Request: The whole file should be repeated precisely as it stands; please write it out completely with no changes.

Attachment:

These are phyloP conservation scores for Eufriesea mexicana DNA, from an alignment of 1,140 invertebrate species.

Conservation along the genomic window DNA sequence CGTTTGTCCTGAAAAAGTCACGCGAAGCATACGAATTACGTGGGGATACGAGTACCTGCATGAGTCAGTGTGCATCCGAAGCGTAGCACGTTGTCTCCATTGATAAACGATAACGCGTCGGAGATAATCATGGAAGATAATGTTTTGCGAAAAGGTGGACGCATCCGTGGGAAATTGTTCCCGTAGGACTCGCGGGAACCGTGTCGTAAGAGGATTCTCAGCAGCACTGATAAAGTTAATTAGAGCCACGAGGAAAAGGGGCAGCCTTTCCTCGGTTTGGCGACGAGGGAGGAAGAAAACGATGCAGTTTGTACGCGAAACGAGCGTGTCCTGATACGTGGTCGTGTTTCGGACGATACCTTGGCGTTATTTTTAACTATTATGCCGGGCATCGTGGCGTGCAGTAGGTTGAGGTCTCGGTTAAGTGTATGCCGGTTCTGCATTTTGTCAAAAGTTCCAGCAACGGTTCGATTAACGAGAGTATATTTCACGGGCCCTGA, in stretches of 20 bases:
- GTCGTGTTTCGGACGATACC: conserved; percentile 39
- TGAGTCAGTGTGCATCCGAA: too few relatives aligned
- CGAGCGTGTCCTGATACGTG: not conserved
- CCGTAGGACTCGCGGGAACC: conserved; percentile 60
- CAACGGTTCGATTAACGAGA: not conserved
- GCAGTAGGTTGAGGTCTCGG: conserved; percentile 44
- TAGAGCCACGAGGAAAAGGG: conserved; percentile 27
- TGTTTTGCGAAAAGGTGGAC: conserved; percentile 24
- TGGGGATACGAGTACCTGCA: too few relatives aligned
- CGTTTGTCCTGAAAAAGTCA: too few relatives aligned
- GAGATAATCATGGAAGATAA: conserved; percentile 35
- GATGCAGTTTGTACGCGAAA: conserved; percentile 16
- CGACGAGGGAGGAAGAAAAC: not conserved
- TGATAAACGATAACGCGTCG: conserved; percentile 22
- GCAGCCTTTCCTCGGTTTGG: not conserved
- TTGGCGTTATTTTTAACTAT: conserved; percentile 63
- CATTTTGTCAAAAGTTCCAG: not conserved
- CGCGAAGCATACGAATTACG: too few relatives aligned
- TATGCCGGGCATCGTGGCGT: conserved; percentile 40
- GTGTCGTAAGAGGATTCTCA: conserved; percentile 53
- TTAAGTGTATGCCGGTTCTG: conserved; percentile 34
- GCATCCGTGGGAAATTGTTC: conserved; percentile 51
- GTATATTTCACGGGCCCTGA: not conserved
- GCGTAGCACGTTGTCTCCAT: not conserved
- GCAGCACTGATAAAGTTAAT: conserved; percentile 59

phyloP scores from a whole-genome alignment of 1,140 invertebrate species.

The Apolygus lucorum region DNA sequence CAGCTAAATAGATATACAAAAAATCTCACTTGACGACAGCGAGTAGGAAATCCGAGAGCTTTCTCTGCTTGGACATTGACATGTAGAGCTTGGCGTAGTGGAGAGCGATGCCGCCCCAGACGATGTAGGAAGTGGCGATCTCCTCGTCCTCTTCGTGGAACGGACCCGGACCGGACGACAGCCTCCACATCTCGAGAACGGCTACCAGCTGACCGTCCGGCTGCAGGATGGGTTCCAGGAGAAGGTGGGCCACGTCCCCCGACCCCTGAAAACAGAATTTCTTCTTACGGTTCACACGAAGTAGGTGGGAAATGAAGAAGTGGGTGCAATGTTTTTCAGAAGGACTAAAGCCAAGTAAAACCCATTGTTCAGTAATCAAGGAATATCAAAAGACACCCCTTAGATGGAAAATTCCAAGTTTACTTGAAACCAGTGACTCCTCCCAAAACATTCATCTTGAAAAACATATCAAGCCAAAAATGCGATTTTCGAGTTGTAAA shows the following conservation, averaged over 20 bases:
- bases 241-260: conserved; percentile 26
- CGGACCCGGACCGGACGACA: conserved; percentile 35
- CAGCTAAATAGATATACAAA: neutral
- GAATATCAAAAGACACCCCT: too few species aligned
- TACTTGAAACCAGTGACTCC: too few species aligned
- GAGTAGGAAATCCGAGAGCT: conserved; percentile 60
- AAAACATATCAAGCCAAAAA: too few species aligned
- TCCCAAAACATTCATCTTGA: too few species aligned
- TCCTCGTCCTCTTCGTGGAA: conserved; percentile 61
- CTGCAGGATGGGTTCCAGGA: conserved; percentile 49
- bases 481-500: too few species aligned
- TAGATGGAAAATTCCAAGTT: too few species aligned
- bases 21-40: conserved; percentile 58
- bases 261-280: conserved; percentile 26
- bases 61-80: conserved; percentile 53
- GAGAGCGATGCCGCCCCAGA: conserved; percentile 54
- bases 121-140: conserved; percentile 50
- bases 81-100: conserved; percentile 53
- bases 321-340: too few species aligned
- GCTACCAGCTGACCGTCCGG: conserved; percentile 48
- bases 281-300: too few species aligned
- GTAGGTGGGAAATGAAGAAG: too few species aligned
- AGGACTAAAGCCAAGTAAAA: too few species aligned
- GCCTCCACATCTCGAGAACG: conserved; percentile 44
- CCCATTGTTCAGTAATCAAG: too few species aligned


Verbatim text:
These are phyloP conservation scores for Eufriesea mexicana DNA, from an alignment of 1,140 invertebrate species.

Conservation along the genomic window DNA sequence CGTTTGTCCTGAAAAAGTCACGCGAAGCATACGAATTACGTGGGGATACGAGTACCTGCATGAGTCAGTGTGCATCCGAAGCGTAGCACGTTGTCTCCATTGATAAACGATAACGCGTCGGAGATAATCATGGAAGATAATGTTTTGCGAAAAGGTGGACGCATCCGTGGGAAATTGTTCCCGTAGGACTCGCGGGAACCGTGTCGTAAGAGGATTCTCAGCAGCACTGATAAAGTTAATTAGAGCCACGAGGAAAAGGGGCAGCCTTTCCTCGGTTTGGCGACGAGGGAGGAAGAAAACGATGCAGTTTGTACGCGAAACGAGCGTGTCCTGATACGTGGTCGTGTTTCGGACGATACCTTGGCGTTATTTTTAACTATTATGCCGGGCATCGTGGCGTGCAGTAGGTTGAGGTCTCGGTTAAGTGTATGCCGGTTCTGCATTTTGTCAAAAGTTCCAGCAACGGTTCGATTAACGAGAGTATATTTCACGGGCCCTGA, in stretches of 20 bases:
- GTCGTGTTTCGGACGATACC: conserved; percentile 39
- TGAGTCAGTGTGCATCCGAA: too few relatives aligned
- CGAGCGTGTCCTGATACGTG: not conserved
- CCGTAGGACTCGCGGGAACC: conserved; percentile 60
- CAACGGTTCGATTAACGAGA: not conserved
- GCAGTAGGTTGAGGTCTCGG: conserved; percentile 44
- TAGAGCCACGAGGAAAAGGG: conserved; percentile 27
- TGTTTTGCGAAAAGGTGGAC: conserved; percentile 24
- TGGGGATACGAGTACCTGCA: too few relatives aligned
- CGTTTGTCCTGAAAAAGTCA: too few relatives aligned
- GAGATAATCATGGAAGATAA: conserved; percentile 35
- GATGCAGTTTGTACGCGAAA: conserved; percentile 16
- CGACGAGGGAGGAAGAAAAC: not conserved
- TGATAAACGATAACGCGTCG: conserved; percentile 22
- GCAGCCTTTCCTCGGTTTGG: not conserved
- TTGGCGTTATTTTTAACTAT: conserved; percentile 63
- CATTTTGTCAAAAGTTCCAG: not conserved
- CGCGAAGCATACGAATTACG: too few relatives aligned
- TATGCCGGGCATCGTGGCGT: conserved; percentile 40
- GTGTCGTAAGAGGATTCTCA: conserved; percentile 53
- TTAAGTGTATGCCGGTTCTG: conserved; percentile 34
- GCATCCGTGGGAAATTGTTC: conserved; percentile 51
- GTATATTTCACGGGCCCTGA: not conserved
- GCGTAGCACGTTGTCTCCAT: not conserved
- GCAGCACTGATAAAGTTAAT: conserved; percentile 59

phyloP scores from a whole-genome alignment of 1,140 invertebrate species.

The Apolygus lucorum region DNA sequence CAGCTAAATAGATATACAAAAAATCTCACTTGACGACAGCGAGTAGGAAATCCGAGAGCTTTCTCTGCTTGGACATTGACATGTAGAGCTTGGCGTAGTGGAGAGCGATGCCGCCCCAGACGATGTAGGAAGTGGCGATCTCCTCGTCCTCTTCGTGGAACGGACCCGGACCGGACGACAGCCTCCACATCTCGAGAACGGCTACCAGCTGACCGTCCGGCTGCAGGATGGGTTCCAGGAGAAGGTGGGCCACGTCCCCCGACCCCTGAAAACAGAATTTCTTCTTACGGTTCACACGAAGTAGGTGGGAAATGAAGAAGTGGGTGCAATGTTTTTCAGAAGGACTAAAGCCAAGTAAAACCCATTGTTCAGTAATCAAGGAATATCAAAAGACACCCCTTAGATGGAAAATTCCAAGTTTACTTGAAACCAGTGACTCCTCCCAAAACATTCATCTTGAAAAACATATCAAGCCAAAAATGCGATTTTCGAGTTGTAAA shows the following conservation, averaged over 20 bases:
- bases 241-260: conserved; percentile 26
- CGGACCCGGACCGGACGACA: conserved; percentile 35
- CAGCTAAATAGATATACAAA: neutral
- GAATATCAAAAGACACCCCT: too few species aligned
- TACTTGAAACCAGTGACTCC: too few species aligned
- GAGTAGGAAATCCGAGAGCT: conserved; percentile 60
- AAAACATATCAAGCCAAAAA: too few species aligned
- TCCCAAAACATTCATCTTGA: too few species aligned
- TCCTCGTCCTCTTCGTGGAA: conserved; percentile 61
- CTGCAGGATGGGTTCCAGGA: conserved; percentile 49
- bases 481-500: too few species aligned
- TAGATGGAAAATTCCAAGTT: too few species aligned
- bases 21-40: conserved; percentile 58
- bases 261-280: conserved; percentile 26
- bases 61-80: conserved; percentile 53
- GAGAGCGATGCCGCCCCAGA: conserved; percentile 54
- bases 121-140: conserved; percentile 50
- bases 81-100: conserved; percentile 53
- bases 321-340: too few species aligned
- GCTACCAGCTGACCGTCCGG: conserved; percentile 48
- bases 281-300: too few species aligned
- GTAGGTGGGAAATGAAGAAG: too few species aligned
- AGGACTAAAGCCAAGTAAAA: too few species aligned
- GCCTCCACATCTCGAGAACG: conserved; percentile 44
- CCCATTGTTCAGTAATCAAG: too few species aligned